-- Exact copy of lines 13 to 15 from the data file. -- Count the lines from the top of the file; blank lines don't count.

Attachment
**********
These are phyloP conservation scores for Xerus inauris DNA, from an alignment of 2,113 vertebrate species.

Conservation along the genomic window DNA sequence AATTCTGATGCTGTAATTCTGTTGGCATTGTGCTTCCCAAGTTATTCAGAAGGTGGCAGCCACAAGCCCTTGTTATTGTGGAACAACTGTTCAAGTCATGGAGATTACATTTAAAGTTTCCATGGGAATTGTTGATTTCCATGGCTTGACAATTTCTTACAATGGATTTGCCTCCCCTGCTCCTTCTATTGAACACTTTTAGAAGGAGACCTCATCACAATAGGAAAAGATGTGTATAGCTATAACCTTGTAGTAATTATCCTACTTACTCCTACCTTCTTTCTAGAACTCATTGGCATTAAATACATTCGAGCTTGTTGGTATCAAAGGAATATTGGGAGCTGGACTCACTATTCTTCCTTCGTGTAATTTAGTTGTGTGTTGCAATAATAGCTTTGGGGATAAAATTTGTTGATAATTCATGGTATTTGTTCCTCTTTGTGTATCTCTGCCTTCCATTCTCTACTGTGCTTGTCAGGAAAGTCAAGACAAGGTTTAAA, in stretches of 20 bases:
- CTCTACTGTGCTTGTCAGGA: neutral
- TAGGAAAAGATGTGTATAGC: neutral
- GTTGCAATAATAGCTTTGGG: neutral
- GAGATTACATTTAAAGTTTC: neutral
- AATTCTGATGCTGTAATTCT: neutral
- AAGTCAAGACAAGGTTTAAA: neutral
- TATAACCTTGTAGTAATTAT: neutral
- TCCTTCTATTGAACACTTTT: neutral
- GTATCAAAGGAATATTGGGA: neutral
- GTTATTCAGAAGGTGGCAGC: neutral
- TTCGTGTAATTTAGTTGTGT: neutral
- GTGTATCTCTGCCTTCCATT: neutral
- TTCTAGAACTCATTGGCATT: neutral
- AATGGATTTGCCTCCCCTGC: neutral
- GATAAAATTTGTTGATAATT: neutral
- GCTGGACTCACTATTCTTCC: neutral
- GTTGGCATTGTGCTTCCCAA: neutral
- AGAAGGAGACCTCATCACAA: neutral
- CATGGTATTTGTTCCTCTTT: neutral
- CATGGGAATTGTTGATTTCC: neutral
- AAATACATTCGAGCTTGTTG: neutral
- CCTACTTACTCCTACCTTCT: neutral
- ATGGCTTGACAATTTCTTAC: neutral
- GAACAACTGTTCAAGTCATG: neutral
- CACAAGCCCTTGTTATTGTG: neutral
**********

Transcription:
- TTCGTGTAATTTAGTTGTGT: neutral
- GTGTATCTCTGCCTTCCATT: neutral
- TTCTAGAACTCATTGGCATT: neutral